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At the end of two eventful matches, Justin Leonard said his cheeks hurt from smiling so much. (Greenwood/Getty Images)

Fun leads to points for rollicking U.S. players

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From veteran Justin Leonard to rookie Boo Weekley, the Americans consistently put numbers up on the scoreboard on a scintillating first day at Valhalla. The secret to their success? Everyone was enjoying themselves.

Helen Ross, PGATOUR.COM Chief of Correspondents

LOUISVILLE, Ky. -- There was a time when Justin Leonard saw the Ryder Cup as something of a rite of passage.

He'd made two consecutive U.S. teams and while -- with the exception of one extremely memorable 45-foot putt -- the Texan hadn't played particularly well, he knew there would be more chances.

Leonard just didn't know he'd have to wait nearly a decade to play in his next Ryder Cup. So now that he's finally back on Team USA, he wants to savor everything about this special week at Valhalla Golf Club.

Well, it's hard to imagine Leonard having more fun than he did on Friday as he teamed with Hunter Mahan to win both their matches as the Americans took a decisive 5 1/2 - 2 1/2 advantage in the biennial competition.

The two Dallas residents led 26 of 31 holes as they beat Henrik Stenson and Paul Casey 3 up in foursomes and Sergio Garcia and Miguel Angel Jimenez 4 up in the afternoon four-ball.

Leonard said he appreciates the chance to play in a Ryder Cup more now than he did when he was younger. And it could be argued that his teammates -- six of whom are rookies getting their first opportunity -- are following suit.

"After I made a couple teams in a row, I kind of thought, well, the Ryder Cup will be my deal for a while," Leonard explained. "Well, it hasn't been. So I probably didn't, I certainly didn't, know how much I missed it until getting back here this week and playing today."

Not since 1979 has the U.S. won both the foursomes and four-balls sessions on the opening day. And it could have been even more decisive had it not been for three water-logged tee shots at the 18th hole that turned 1-up American advantages into halves.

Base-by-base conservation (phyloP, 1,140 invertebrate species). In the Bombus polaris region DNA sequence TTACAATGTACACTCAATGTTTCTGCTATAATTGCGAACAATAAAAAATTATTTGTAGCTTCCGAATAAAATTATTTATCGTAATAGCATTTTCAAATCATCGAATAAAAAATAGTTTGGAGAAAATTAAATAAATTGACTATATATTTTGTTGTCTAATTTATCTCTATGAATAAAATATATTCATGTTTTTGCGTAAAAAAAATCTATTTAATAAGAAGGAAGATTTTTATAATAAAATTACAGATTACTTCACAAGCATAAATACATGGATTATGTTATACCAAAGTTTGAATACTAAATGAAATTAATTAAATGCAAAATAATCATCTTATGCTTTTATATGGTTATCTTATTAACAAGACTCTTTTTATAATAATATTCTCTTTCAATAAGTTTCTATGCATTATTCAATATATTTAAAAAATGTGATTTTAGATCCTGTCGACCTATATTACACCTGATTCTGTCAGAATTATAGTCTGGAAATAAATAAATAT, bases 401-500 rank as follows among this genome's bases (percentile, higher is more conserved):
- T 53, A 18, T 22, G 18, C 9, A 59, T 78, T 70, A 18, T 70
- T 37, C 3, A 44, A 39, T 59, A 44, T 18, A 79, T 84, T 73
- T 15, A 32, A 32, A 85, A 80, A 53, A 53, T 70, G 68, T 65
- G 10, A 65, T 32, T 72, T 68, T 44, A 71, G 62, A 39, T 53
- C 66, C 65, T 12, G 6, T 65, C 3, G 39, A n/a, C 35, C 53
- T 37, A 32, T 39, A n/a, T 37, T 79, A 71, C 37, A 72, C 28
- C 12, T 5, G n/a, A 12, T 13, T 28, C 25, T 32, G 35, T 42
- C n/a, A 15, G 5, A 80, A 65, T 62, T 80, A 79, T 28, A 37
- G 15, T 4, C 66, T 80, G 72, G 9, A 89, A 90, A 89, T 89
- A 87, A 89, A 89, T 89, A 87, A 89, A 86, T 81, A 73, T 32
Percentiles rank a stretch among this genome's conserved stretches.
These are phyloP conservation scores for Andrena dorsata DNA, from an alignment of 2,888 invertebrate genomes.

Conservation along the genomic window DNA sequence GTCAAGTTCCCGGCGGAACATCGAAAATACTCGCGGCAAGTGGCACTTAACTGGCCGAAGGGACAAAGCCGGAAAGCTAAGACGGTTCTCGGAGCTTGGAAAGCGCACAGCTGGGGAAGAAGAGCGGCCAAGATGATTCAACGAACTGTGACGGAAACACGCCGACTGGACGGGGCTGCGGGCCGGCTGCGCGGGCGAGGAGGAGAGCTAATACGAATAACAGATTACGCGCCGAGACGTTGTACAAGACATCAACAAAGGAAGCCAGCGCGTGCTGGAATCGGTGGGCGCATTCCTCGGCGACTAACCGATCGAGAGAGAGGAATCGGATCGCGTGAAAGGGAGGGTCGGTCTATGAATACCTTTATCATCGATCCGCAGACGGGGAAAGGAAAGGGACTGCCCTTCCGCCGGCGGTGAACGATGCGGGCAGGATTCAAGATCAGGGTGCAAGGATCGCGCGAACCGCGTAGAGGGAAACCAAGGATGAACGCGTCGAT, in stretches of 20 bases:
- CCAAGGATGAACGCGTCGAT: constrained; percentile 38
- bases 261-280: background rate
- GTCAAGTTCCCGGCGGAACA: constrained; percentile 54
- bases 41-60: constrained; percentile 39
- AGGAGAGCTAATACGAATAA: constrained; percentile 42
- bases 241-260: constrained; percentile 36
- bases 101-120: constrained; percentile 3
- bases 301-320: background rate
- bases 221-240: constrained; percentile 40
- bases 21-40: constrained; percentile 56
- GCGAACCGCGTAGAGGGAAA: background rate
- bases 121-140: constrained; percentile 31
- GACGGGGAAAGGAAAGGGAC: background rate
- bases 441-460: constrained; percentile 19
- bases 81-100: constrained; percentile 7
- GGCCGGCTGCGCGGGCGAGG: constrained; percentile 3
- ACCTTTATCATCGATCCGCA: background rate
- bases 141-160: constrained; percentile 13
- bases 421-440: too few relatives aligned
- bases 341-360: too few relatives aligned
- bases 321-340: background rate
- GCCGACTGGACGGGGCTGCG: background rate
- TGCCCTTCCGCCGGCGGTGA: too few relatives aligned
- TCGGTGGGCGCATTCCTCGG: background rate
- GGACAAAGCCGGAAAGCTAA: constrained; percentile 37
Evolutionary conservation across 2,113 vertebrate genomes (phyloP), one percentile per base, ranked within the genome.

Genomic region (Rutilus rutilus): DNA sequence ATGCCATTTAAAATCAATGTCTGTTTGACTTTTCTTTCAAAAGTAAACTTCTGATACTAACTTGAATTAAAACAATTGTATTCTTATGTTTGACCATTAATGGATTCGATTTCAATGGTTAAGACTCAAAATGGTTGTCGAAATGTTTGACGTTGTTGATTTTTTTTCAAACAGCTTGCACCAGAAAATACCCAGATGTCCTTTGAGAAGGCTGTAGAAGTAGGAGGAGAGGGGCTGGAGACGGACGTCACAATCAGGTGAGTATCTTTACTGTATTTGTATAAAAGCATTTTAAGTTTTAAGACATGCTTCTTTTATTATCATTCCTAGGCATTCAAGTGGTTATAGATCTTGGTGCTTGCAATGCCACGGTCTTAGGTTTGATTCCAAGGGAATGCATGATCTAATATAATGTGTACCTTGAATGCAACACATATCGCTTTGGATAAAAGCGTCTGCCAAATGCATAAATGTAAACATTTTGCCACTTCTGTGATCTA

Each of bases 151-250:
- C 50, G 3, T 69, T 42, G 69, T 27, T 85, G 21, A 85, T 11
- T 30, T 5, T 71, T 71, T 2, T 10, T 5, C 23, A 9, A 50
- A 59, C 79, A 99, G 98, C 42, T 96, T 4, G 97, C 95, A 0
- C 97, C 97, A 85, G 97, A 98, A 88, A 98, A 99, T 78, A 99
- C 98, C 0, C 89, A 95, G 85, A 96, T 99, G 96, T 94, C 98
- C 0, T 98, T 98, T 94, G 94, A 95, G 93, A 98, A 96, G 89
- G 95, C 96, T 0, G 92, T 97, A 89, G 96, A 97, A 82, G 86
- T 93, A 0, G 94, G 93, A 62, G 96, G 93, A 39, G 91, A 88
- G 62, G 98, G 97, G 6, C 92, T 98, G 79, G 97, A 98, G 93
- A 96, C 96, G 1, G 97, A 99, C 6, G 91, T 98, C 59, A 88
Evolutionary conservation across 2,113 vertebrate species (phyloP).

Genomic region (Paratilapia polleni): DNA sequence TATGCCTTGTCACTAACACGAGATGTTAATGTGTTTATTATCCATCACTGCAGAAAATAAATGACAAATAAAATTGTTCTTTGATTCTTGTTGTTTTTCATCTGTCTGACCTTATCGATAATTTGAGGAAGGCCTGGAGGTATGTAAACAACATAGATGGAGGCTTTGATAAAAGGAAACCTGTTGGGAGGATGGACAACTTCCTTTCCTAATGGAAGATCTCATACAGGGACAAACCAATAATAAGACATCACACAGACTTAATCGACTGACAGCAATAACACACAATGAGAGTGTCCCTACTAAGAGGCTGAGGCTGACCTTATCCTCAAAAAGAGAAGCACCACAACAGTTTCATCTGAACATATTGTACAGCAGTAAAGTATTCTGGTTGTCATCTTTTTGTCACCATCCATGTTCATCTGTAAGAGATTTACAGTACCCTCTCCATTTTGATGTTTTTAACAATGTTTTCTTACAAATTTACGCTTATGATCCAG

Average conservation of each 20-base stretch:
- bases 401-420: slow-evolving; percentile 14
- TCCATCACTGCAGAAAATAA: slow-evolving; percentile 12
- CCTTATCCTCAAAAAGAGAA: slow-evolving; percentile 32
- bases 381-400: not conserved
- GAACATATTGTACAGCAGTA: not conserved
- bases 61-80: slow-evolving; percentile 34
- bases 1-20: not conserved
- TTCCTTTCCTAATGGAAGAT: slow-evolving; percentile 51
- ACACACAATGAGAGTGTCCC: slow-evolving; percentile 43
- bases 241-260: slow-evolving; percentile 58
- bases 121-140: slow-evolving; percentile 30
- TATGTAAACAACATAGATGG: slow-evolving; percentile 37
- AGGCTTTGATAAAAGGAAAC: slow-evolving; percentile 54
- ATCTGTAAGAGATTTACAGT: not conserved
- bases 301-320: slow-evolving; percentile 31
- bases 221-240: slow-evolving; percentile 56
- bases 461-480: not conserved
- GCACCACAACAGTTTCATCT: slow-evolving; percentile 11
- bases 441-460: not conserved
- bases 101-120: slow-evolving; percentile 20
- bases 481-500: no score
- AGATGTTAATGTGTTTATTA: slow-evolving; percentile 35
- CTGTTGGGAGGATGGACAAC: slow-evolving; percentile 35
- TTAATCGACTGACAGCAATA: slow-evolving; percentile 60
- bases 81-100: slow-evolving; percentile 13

"My cheeks are sore from smiling all day," said Leonard, who hadn't won a match in two previous Ryder Cups.

Team USA trailed early in seven of the eight matches, but rallied to win four, halve three and lose just one. The Americans haven't led at the end of the first day since the 1995 Ryder Cup at Oak Hills, where they owned a 5-3 advantage.

"Well, clearly we haven't led in a long time, so we're real happy about that," U.S. Captain Paul Azinger said. "I was just real proud of everybody. It could have gone either way today. The guys, there were some nice comebacks today. They just played really well.

"Everybody kind of stayed on point, stayed in the present, and just kept going."

A re-energized Phil Mickelson and Anthony Kim contributed 1 1/2 points while Stewart Cink and Chad Campbell won the other U.S. match. The teams of Kenny Perry and Jim Furyk and rookies Boo Weekley and J.B. Holmes produced a half-point each.

Small wonder, then, that Azinger elected to keep the same teams for Saturday morning's foursomes.

"We are going to be pretty tough to beat," Kim said. "We are having a great time out there and when you're having a great time, you're going to play good golf. We are looking forward to the next couple of matches."

Kim and Mickelson proved particularly resilient, rallying from deficits of 3-down in each match. Mickelson -- who equaled his combined point total from the last two Ryder Cups on Friday -- fed off the enthusiasm of his younger partner while Kim was steadied by the lefty's solid play.

"His youthfulness, his excitement, exuberance is infectious, and I was very fortunate to be able to spend the day with (him)," said Mickelson, who made seven birdies in the afternoon four-balls. "We had a lot of fun playing together."

So did Weekley and Holmes. It wasn't quite the pairing the Kentucky crowd had hoped for, but it was the next best thing. And the two didn't disappoint -- exhorting the crowd, as much as each other, in the final match of the day.

"We had a good time with the fans today," said Weekley, who waved his arms and tried to elicit cheers from the team's 13th men with every putt the duo made.

Lee Westwood, who was playing with Soren Hansen, appeared a bit peeved by the partisan performance. His objection, though, was to the celebrations that came while one of the Europeans still had a shot to make.

"It certainly gave me more of a burning desire to win some holes," Westwood said.

He'll have to wait until Saturday afternoon, though. In a stunning move, European Captain Nick Faldo elected to sit Westwood and Sergio Garcia for the first time in their Ryder Cup careers.

Azinger was only worried about his team, though. And he likes the way they're playing as Team USA tries to win the Ryder Cup for the first time since 1999, when Leonard made that clinching putt.

"These guys are going to embrace this crowd, they're going to embrace the energy and they're going to embrace the pressure," Azinger said. "That's the whole message. I'm real proud of them. They did a great job today.

"But I'll reiterate that I'm sure the European team is going to come out freewheeling with everything to gain tomorrow. We've got to be ready. We've got to do it again."